The Purification and Repose
The Solemn Requiem for Departed Members of
CHURCH OF S. BARNABAS,
Rev. J.P.F. DAVIDSON, M.A.,
THESE words of our Lord were uttered, you will recollect, just before His departure: as His Human Spirit stood upon the verge of the Unseen World.
The Shadow of that World may be seen, in a sense to rest upon them; and to add to their solemnity. They seem specially fitted to guide our meditations at this solemn moment, as we offer to-day our Requiem Eucharist for our departed Brethren.
Let us turn to them for a few moments.
There are many deeply interesting questions upon which the words before us may throw light; whether we apply them to the condition of the mourner in his earthly sorrow, of the Departed Spirit t hat has passed beyond the sorrows of earth into the mysteries of the Intermediate State.
But I would confine your attention this morning to one [3/4] question of deep moment, which often perplexes us; a mystery to which we may find, at least, a partial clue in the words of our text. I mean this:--
How is it possible for us to reconcile the idea of perfect Rest in the departed with that other element in their condition,--The purifying process by which the Spirit at Rest is made meet for the fulness of its joy? The thought of Purgatory and the thought of Repose seem, to our sight, almost to involve a contradiction.
It is hard, I mean, for us, with our present powers of spiritual insight, to harmonize the two thoughts; to hold the balance equably between the two, and to assign to each its due proportion in our conceptions of the life of the departed. I suppose, really, that the point of contact between the two,--the point at which the two lines of thought blend and unite,--lies beyond the reach of our vision, hid in the yet impenetrable mystery which shrouds that unseen world.
Still, somewhere, the two lines converge; the two ideas harmonize; the Repose of Souls blends with their Purification, and their Purification, as it advances, deepens their Repose.
"After the Fire," as in the Prophet's experience on the Mount, comes "a still, small Voice." The Purifying Fire searches and cleanses; but the cleansing discipline is succeeded immediately by the Voice of Peace; and in t he deepening echoes of that Voice, as the soul draws nearer [4/5] and nearer to its Lord, all the anguish and pain are swallowed up.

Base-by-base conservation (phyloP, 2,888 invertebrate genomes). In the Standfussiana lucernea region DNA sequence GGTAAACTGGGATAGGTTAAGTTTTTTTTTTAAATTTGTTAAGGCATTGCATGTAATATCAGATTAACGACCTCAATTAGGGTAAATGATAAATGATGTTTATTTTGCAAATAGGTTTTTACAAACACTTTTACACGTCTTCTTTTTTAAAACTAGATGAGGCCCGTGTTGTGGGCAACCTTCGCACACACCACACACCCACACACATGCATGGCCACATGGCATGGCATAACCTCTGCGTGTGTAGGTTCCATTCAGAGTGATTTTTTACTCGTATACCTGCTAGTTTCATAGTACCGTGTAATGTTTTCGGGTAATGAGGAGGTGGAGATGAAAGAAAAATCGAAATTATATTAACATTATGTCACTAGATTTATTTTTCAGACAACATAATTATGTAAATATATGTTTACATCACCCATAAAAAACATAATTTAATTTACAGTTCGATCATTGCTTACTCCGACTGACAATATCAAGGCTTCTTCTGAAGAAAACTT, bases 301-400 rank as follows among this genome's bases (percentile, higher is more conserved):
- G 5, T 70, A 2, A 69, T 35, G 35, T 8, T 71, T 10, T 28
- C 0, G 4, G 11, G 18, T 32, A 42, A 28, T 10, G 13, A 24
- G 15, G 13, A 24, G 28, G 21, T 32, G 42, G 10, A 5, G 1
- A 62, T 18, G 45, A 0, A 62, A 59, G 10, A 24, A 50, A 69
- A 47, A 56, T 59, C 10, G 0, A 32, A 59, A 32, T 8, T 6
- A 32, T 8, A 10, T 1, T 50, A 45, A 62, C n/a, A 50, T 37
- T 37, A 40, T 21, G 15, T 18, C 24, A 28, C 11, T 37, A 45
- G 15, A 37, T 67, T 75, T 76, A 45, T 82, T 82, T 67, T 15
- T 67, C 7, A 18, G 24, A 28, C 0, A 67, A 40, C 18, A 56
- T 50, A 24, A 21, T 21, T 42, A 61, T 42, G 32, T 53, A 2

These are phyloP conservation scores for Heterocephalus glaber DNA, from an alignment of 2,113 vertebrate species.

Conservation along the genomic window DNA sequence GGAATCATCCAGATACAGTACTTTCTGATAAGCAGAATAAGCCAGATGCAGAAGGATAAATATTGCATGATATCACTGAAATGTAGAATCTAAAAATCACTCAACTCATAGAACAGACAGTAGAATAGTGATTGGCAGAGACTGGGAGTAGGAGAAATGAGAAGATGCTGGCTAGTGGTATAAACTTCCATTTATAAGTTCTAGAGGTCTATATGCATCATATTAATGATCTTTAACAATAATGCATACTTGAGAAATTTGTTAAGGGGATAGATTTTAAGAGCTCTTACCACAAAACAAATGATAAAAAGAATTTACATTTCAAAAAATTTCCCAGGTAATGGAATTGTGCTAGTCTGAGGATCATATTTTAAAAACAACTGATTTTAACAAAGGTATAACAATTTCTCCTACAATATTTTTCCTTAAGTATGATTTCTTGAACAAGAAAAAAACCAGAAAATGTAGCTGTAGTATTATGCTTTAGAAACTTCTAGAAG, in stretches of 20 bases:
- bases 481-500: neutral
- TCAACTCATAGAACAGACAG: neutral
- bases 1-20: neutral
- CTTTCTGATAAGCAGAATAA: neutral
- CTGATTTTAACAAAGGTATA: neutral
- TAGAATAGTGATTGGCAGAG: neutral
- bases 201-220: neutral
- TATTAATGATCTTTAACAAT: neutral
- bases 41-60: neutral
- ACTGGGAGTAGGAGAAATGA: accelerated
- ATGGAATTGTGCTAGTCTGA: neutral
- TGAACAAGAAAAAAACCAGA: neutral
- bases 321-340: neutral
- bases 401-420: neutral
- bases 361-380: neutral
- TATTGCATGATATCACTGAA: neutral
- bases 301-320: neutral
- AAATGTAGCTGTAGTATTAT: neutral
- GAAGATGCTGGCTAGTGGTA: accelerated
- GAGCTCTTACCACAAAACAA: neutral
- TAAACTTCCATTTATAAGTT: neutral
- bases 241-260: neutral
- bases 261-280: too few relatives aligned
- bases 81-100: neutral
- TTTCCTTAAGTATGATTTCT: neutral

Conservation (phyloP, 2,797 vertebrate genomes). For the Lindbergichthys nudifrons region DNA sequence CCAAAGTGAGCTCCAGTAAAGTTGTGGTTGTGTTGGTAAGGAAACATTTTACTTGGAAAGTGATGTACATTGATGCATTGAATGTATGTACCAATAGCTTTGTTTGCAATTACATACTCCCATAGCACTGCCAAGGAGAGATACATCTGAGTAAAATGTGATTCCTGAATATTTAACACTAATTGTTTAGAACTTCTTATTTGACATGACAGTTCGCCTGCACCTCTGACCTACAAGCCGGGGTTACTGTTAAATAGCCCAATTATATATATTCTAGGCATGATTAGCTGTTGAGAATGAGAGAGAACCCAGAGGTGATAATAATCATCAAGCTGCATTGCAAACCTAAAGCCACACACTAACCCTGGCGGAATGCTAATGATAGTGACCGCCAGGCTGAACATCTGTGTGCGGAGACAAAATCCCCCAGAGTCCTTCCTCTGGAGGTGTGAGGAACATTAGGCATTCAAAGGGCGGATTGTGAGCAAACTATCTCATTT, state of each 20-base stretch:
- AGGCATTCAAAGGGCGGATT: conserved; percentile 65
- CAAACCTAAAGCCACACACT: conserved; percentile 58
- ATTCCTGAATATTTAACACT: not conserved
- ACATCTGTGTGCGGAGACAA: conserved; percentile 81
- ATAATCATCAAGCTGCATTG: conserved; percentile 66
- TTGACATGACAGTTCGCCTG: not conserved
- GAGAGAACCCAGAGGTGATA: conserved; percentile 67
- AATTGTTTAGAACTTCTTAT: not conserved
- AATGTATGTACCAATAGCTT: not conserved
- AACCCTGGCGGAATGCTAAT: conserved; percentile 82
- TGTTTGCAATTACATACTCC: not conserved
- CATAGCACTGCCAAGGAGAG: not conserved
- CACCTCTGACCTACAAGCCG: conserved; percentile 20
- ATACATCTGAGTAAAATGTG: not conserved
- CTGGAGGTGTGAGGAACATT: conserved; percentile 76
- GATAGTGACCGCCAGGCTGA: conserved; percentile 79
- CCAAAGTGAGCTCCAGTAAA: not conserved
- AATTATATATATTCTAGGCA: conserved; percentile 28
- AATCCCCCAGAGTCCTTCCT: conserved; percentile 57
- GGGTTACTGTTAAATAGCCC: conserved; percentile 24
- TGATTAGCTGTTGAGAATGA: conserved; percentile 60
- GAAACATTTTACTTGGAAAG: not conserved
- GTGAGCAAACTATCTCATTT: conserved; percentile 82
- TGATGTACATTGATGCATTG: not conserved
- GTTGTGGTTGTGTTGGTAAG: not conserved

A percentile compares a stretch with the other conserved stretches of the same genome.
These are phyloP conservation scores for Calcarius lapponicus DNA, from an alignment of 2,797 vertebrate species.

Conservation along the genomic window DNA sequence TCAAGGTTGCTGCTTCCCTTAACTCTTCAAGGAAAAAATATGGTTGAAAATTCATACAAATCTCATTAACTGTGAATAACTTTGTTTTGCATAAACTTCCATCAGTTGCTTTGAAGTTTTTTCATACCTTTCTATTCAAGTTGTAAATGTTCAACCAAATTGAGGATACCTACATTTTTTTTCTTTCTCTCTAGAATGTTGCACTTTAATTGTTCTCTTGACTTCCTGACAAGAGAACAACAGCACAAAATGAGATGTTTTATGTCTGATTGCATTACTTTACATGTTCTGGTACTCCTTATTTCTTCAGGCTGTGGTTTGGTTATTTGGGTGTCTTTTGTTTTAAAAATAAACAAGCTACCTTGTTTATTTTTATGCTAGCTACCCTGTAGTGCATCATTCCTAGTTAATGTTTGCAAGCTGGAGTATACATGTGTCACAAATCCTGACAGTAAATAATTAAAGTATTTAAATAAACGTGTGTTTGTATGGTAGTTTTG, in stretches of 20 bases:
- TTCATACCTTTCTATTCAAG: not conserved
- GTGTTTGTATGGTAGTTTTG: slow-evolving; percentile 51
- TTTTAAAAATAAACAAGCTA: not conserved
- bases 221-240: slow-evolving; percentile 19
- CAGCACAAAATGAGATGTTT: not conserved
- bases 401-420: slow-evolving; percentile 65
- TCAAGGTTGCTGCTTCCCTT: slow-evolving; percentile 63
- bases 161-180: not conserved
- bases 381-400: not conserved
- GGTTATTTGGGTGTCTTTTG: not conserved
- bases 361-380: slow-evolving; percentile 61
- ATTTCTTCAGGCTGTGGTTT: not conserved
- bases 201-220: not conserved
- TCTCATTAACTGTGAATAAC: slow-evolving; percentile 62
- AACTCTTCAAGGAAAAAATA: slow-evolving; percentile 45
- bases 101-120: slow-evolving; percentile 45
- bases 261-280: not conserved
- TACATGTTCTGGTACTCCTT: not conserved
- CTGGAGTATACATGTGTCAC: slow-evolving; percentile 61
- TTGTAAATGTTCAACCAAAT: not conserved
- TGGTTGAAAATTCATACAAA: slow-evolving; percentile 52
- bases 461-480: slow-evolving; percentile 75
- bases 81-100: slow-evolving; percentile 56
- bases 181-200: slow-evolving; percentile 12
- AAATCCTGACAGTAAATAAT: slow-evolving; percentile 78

Even here upon earth, in the earthly discipline of sorrow, we know something of this Voice of Peace which "turns our sorrow into joy." The Paradox of the Apostle is realized in the experience of the Spiritual Life, even in this lower state:--"joyful in tribulation:" and in the seeming contradiction between joy and suffering is, in a certain measure harmonized even now in that Peace of God, "which passeth all understanding." Yes, it is so, in a measure, here on earth. It is so, more and more, as the Spiritual Life develops. How much more, then,--more than we are able to conceive now,--will this harmony between Purification and Repose be perfected in that fuller development of the Spiritual Being, which takes place within the veil, when the quickened consciousness of the disembodied spirit realizes depths of Peace hitherto unknown; opening out before it more and more fully at each step in the Purifying Process, at each stage of its advance to the Beatific Vision, and revealing, in the ever progressing illumination, higher, and yet higher meanings in these words of our Blessed Lord:--
"Ye now therefore have sorrow: but your sorrow shall be turned into joy."
Yes, "Sorry turning into Joy!" The Pain, the Suffering, the Purification, transfigured with the Light of the Divine Purpose, and with ever increasing revelations [5/6] of the Divine Love, until the very Sorrow becomes itself the Joy! as in a measure, here upon earth, so yet more fully in the Life beyond.
But again: when (as on occasions like the present), our hearts turn instinctively to that Life within the Veil, and we long for some indication of its conditions, and of its relation to our Life--we cannot fail, I think, to be struck by the contrasts under which it is shadowed out to us in Scripture.
It is not so much that Scripture is silent on the subject. On the contrary, as the Revelation of Scripture advances from the Old Testament to the New; and then, again, from the mysteries of the Incarnation and the Passion to those of the Resurrection and the Ascension,--human thought is directed more and more steadily to the Spiritual World, and to the Life that lies beyond the frontiers of time and sense; to our Lord Himself within the Veil, and to the great multitude, growing ever greater and greater, of the souls assembling there, and to the "Rest which remaineth for the People of God." And as the volume of Revelation closes in with the visions of S. John, it is this very Life within the Veil, surely, and its scenes and incidents of mystery and of bliss which form the main topic of the concluding chapters of the Bible.